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When you fire up your furnace for the first time in a year, you're going to smell some burnt dust. You might hear a rough whirring noise as the furnace gets started
EL PASO, TX, November 04, 2021 /24-7PressRelease/ -- According to J. Martinez, SoBellas lead service technician, "When you fire up your furnace for the first time in a year, you're going to smell some burnt dust. You might hear a rough whirring noise as the furnace gets started." J. M stressed "What you shouldn't hear is grinding, scraping, or banging." You should not smell burnt dust (or burnt anything else) for more than an hour after your furnace starts up. And most of all, your furnace needs to be supplying enough heat to keep up with your thermostat demands.
If your furnace is not behaving the way it should, it's time to consider calling for repairs. But wait, you think. Surely there's something else you can do, some cool troubleshooting steps that just might get your furnace working again before you call a furnace repair service. You're absolutely right. Anyone can do some simple furnace troubleshooting, and you might just find the solution to your problem without a service visit this time.
Try troubleshooting a malfunctioning furnace with the following steps:
Set the Thermostat Up 2 Degrees Higher
Martinez said "If you're not sure if the furnace is working correctly, set the thermostat two degrees higher than the current room temperature and listen." You should hear your furnace kick into gear. Within an hour, it should have reached the newly set temperature through intentional heating. If your furnace doesn't start up or never reaches temperature, these are two clear signs of different types of problems.
If your furnace reaches temperature but makes a ton of noise or creates a powerful odor, turn it off and call for repairs anyway. Those are signs that something is actively failing inside the unit.
Switch the Furance to Fan-Only
Try temporarily switching your furnace from "heat" to "fan". Give it a few minutes for the blower fans to go while the furnace cools, then switch "heat" back on. This may solve your problem, or reset the thermostat to know it should be heating.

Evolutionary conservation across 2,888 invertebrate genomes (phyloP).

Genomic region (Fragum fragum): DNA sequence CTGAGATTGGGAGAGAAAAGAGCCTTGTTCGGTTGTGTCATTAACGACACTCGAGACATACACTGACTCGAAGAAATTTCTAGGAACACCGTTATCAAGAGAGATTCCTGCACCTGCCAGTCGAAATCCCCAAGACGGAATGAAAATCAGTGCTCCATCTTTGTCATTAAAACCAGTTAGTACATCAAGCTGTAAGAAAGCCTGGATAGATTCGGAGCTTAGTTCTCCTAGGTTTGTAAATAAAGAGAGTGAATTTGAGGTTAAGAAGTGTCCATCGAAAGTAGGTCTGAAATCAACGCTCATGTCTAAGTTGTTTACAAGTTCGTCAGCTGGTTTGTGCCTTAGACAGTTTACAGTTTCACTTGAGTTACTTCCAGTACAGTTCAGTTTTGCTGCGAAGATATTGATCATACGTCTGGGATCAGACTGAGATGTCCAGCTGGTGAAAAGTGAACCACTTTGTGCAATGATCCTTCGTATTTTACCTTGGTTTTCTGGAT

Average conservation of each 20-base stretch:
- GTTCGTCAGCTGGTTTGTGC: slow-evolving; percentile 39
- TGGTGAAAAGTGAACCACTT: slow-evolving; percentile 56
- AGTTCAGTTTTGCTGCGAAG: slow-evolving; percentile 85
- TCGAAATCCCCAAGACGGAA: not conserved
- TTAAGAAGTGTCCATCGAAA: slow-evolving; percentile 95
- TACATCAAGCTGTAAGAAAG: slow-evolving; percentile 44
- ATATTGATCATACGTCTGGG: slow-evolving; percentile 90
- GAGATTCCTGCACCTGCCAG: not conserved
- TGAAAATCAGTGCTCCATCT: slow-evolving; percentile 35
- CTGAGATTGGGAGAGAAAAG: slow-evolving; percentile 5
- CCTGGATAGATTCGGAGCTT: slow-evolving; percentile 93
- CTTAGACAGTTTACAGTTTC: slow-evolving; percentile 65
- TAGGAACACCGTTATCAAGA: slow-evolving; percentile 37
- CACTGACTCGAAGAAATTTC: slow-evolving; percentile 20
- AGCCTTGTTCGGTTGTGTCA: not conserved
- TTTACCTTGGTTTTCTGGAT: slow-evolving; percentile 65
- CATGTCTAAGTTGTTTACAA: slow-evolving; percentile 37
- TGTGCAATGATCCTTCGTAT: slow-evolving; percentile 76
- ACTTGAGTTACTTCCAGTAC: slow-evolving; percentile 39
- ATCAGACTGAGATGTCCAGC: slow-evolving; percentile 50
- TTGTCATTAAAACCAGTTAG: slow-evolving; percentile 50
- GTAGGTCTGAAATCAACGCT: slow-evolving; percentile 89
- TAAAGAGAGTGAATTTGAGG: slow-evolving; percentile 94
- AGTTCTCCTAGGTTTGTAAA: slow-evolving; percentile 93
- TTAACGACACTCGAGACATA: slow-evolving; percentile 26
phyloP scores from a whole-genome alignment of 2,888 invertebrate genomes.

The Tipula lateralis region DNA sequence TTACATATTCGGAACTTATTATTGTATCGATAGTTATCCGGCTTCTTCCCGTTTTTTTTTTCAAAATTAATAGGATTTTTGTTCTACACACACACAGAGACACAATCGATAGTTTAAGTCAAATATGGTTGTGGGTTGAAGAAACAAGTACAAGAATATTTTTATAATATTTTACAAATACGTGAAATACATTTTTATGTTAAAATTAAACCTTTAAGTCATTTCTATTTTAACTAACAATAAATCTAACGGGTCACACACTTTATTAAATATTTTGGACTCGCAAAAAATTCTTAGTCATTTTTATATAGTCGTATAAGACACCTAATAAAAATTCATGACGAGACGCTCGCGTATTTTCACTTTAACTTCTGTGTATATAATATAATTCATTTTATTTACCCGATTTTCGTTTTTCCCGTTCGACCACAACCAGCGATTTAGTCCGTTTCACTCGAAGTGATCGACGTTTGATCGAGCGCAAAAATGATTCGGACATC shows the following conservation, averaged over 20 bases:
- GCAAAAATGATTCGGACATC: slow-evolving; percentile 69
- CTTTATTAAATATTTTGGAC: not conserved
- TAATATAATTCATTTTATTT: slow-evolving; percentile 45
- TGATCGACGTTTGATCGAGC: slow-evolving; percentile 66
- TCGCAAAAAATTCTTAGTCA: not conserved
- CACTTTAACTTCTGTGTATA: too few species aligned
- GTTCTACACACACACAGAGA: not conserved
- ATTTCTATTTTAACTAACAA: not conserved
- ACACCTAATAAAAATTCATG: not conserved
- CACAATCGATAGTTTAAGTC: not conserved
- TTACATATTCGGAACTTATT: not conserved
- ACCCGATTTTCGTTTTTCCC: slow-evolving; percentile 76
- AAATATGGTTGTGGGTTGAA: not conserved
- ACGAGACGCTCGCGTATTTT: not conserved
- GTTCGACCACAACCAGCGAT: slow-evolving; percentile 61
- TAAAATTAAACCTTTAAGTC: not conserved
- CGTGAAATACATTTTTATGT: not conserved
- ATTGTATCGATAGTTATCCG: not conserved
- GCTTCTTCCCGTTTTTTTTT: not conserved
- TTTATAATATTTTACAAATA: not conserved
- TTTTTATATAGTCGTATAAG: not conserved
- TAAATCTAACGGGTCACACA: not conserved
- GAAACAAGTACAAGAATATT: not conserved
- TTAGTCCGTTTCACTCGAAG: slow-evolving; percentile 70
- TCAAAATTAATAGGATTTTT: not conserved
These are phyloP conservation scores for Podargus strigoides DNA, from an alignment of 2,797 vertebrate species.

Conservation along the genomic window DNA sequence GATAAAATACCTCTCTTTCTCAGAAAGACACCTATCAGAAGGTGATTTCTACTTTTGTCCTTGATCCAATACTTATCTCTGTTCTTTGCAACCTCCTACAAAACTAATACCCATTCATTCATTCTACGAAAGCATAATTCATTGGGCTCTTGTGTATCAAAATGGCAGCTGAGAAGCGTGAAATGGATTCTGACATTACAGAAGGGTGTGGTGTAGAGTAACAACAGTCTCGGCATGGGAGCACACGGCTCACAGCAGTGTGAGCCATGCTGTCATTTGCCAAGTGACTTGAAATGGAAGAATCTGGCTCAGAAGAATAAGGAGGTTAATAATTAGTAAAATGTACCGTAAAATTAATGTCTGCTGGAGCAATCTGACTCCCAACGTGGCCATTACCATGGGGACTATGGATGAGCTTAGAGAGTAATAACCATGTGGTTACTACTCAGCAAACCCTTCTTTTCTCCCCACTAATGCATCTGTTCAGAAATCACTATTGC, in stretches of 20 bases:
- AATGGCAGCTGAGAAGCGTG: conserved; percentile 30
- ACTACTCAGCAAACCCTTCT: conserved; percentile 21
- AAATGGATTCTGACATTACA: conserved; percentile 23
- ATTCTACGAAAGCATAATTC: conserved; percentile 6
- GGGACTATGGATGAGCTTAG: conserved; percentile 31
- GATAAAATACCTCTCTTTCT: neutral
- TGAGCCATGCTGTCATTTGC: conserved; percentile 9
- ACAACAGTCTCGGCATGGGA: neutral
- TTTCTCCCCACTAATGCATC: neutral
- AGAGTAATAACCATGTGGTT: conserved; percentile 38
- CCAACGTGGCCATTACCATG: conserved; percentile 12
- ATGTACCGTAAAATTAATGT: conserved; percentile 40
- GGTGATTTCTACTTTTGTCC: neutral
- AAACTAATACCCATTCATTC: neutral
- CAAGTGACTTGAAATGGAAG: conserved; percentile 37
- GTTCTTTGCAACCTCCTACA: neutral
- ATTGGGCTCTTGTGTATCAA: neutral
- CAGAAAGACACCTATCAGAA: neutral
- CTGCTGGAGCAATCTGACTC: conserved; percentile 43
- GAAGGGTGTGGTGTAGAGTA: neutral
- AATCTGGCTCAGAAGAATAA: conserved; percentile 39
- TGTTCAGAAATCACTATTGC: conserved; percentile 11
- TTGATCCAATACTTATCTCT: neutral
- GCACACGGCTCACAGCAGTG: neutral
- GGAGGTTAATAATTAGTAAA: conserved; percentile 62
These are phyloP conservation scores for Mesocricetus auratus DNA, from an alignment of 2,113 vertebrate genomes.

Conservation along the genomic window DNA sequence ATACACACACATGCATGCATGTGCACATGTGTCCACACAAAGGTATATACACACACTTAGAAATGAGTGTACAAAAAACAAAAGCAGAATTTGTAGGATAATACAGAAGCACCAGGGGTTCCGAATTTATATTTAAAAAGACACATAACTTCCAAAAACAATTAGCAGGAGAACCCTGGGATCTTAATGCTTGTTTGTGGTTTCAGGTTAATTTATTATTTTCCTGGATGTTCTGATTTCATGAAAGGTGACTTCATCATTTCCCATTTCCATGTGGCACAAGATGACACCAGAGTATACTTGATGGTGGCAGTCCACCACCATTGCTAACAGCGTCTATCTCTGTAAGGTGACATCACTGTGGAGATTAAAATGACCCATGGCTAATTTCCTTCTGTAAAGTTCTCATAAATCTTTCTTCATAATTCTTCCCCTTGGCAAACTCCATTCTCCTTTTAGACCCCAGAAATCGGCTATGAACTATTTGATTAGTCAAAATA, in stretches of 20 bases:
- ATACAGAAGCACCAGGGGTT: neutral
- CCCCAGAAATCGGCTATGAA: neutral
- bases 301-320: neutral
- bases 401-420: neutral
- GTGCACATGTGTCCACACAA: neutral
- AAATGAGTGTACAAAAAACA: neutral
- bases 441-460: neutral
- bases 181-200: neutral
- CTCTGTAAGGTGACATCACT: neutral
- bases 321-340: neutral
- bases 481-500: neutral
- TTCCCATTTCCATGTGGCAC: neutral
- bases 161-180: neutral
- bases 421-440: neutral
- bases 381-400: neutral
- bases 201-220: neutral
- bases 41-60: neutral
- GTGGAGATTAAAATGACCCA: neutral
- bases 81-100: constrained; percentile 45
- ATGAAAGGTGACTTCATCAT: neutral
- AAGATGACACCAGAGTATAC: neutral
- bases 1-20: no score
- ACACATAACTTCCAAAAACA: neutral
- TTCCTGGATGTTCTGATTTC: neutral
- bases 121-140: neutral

Change Your Air Filter
Poor air quality sometimes isn't the fault of the furnace, but rather the air filter. Find the air filter in your air intake register or AC unit first and change it out for a fresh one. Then check to see if your model of furnace has an integral filter. If so, replace this with a clean filter as well. Martinez said, "Give your home a day to filter through all the current air or consider a chilly home air-out to give those new fresh filters a chance at creating better air quality in your home."
Listen and Sniff
Use your ears and your nose to figure out what is going on with your furnace. Loud bangs and scraping noises are bad news. You will likely need the services of a technician whether or not your furnace is keeping the home warm. Likewise, consistent bad smells is a bad sign. If you smell plastic, copper, or fire, turn the furnace off immediately and call for emergency repairs.
Replace Thermostat Batteries (If Applicable)
Some thermostats are wired to the home's internal power and some are battery-powered. Investigate your thermostat if your heater is not working correctly. If the unit pops out and you find a battery compartment, change out for fresh batteries of the correct size and try again. Fresh batteries might be all you need to get your furnace back under control.
Toggle Nearby Light Switches
If your furnace isn't responding at all, look around for a light switch. Some homes are wired in strange ways, and there is sometimes a switch connected to the HVAC that looks like a normal light switch. Think garbage disposal switch only for your furnace. Toggle a few nearby switches off and on to see if your furnace becomes responsive again.
Check for a Blown Fuse
Furnace still not getting power? Check your breaker box for a blown fuse. Reset or replace any fuses that are not in working order.
Look for an Error Code
Martiez said, "Lastly, investigate your furnace to see if it has a screen displaying an error code." If you can read an error code, you can share this with your furnace repair technician.
Call for Professional Furnace Repairs
Did your investigations conclude in a decision to call for furnace repairs? This is often the case. While homeowners can investigate a furnace's behavior on their own, most furnace repairs require a trained technician to get inside the unit to fix any relevant problems. For furnace repair services near you, contact us today.
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